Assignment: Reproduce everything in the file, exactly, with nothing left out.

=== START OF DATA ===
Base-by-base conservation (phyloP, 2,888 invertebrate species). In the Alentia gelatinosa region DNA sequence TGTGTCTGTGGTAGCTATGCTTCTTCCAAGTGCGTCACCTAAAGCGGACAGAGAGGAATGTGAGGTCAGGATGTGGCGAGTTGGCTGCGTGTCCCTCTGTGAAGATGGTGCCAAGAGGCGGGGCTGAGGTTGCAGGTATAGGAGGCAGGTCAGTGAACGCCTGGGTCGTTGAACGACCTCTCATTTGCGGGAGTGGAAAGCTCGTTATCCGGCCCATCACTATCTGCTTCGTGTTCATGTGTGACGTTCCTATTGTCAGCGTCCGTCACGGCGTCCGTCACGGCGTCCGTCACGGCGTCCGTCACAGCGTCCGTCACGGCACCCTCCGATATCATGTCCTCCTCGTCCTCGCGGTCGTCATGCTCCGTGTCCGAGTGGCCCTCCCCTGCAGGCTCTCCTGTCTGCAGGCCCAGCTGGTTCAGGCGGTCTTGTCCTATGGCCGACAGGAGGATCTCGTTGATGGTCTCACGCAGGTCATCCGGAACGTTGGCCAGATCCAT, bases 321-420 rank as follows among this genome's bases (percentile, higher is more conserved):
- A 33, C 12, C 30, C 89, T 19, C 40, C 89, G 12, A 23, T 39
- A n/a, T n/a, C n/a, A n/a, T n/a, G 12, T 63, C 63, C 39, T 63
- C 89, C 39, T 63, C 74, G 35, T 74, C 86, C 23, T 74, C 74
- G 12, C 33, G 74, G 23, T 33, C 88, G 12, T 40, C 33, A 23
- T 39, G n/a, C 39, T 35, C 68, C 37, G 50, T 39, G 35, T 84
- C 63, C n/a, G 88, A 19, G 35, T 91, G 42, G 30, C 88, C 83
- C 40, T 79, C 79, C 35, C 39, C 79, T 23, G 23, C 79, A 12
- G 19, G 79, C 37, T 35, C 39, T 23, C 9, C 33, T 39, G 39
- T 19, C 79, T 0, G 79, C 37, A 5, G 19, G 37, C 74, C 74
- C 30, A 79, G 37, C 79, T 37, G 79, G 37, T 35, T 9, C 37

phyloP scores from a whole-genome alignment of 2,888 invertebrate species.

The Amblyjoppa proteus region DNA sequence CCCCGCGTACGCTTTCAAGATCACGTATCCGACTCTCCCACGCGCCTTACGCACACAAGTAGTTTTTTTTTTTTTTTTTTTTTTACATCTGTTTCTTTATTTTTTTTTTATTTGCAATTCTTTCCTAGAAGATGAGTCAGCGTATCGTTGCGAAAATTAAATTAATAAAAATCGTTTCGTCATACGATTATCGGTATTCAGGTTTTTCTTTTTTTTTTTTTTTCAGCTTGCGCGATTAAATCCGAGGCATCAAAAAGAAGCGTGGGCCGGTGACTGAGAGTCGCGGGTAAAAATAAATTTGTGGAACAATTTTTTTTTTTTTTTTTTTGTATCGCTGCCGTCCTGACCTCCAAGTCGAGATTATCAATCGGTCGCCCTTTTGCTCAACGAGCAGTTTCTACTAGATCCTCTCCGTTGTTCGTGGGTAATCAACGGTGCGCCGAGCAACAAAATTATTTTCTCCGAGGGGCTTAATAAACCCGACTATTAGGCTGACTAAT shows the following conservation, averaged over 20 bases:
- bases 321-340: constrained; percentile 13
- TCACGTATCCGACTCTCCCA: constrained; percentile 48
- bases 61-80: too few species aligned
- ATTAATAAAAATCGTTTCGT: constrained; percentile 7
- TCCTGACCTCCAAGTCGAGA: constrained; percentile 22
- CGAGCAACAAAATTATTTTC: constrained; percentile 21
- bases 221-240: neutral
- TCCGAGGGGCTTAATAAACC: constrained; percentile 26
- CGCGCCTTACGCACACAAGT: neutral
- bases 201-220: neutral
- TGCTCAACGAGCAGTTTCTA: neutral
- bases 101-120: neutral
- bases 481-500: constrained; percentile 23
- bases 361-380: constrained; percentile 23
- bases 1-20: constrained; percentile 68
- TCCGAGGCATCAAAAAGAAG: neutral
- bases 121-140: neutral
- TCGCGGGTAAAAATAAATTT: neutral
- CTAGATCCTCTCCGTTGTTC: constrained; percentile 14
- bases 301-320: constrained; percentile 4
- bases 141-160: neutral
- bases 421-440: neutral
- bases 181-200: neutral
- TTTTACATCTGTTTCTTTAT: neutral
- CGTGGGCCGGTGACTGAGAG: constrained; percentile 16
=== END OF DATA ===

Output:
Base-by-base conservation (phyloP, 2,888 invertebrate species). In the Alentia gelatinosa region DNA sequence TGTGTCTGTGGTAGCTATGCTTCTTCCAAGTGCGTCACCTAAAGCGGACAGAGAGGAATGTGAGGTCAGGATGTGGCGAGTTGGCTGCGTGTCCCTCTGTGAAGATGGTGCCAAGAGGCGGGGCTGAGGTTGCAGGTATAGGAGGCAGGTCAGTGAACGCCTGGGTCGTTGAACGACCTCTCATTTGCGGGAGTGGAAAGCTCGTTATCCGGCCCATCACTATCTGCTTCGTGTTCATGTGTGACGTTCCTATTGTCAGCGTCCGTCACGGCGTCCGTCACGGCGTCCGTCACGGCGTCCGTCACAGCGTCCGTCACGGCACCCTCCGATATCATGTCCTCCTCGTCCTCGCGGTCGTCATGCTCCGTGTCCGAGTGGCCCTCCCCTGCAGGCTCTCCTGTCTGCAGGCCCAGCTGGTTCAGGCGGTCTTGTCCTATGGCCGACAGGAGGATCTCGTTGATGGTCTCACGCAGGTCATCCGGAACGTTGGCCAGATCCAT, bases 321-420 rank as follows among this genome's bases (percentile, higher is more conserved):
- A 33, C 12, C 30, C 89, T 19, C 40, C 89, G 12, A 23, T 39
- A n/a, T n/a, C n/a, A n/a, T n/a, G 12, T 63, C 63, C 39, T 63
- C 89, C 39, T 63, C 74, G 35, T 74, C 86, C 23, T 74, C 74
- G 12, C 33, G 74, G 23, T 33, C 88, G 12, T 40, C 33, A 23
- T 39, G n/a, C 39, T 35, C 68, C 37, G 50, T 39, G 35, T 84
- C 63, C n/a, G 88, A 19, G 35, T 91, G 42, G 30, C 88, C 83
- C 40, T 79, C 79, C 35, C 39, C 79, T 23, G 23, C 79, A 12
- G 19, G 79, C 37, T 35, C 39, T 23, C 9, C 33, T 39, G 39
- T 19, C 79, T 0, G 79, C 37, A 5, G 19, G 37, C 74, C 74
- C 30, A 79, G 37, C 79, T 37, G 79, G 37, T 35, T 9, C 37

phyloP scores from a whole-genome alignment of 2,888 invertebrate species.

The Amblyjoppa proteus region DNA sequence CCCCGCGTACGCTTTCAAGATCACGTATCCGACTCTCCCACGCGCCTTACGCACACAAGTAGTTTTTTTTTTTTTTTTTTTTTTACATCTGTTTCTTTATTTTTTTTTTATTTGCAATTCTTTCCTAGAAGATGAGTCAGCGTATCGTTGCGAAAATTAAATTAATAAAAATCGTTTCGTCATACGATTATCGGTATTCAGGTTTTTCTTTTTTTTTTTTTTTCAGCTTGCGCGATTAAATCCGAGGCATCAAAAAGAAGCGTGGGCCGGTGACTGAGAGTCGCGGGTAAAAATAAATTTGTGGAACAATTTTTTTTTTTTTTTTTTTGTATCGCTGCCGTCCTGACCTCCAAGTCGAGATTATCAATCGGTCGCCCTTTTGCTCAACGAGCAGTTTCTACTAGATCCTCTCCGTTGTTCGTGGGTAATCAACGGTGCGCCGAGCAACAAAATTATTTTCTCCGAGGGGCTTAATAAACCCGACTATTAGGCTGACTAAT shows the following conservation, averaged over 20 bases:
- bases 321-340: constrained; percentile 13
- TCACGTATCCGACTCTCCCA: constrained; percentile 48
- bases 61-80: too few species aligned
- ATTAATAAAAATCGTTTCGT: constrained; percentile 7
- TCCTGACCTCCAAGTCGAGA: constrained; percentile 22
- CGAGCAACAAAATTATTTTC: constrained; percentile 21
- bases 221-240: neutral
- TCCGAGGGGCTTAATAAACC: constrained; percentile 26
- CGCGCCTTACGCACACAAGT: neutral
- bases 201-220: neutral
- TGCTCAACGAGCAGTTTCTA: neutral
- bases 101-120: neutral
- bases 481-500: constrained; percentile 23
- bases 361-380: constrained; percentile 23
- bases 1-20: constrained; percentile 68
- TCCGAGGCATCAAAAAGAAG: neutral
- bases 121-140: neutral
- TCGCGGGTAAAAATAAATTT: neutral
- CTAGATCCTCTCCGTTGTTC: constrained; percentile 14
- bases 301-320: constrained; percentile 4
- bases 141-160: neutral
- bases 421-440: neutral
- bases 181-200: neutral
- TTTTACATCTGTTTCTTTAT: neutral
- CGTGGGCCGGTGACTGAGAG: constrained; percentile 16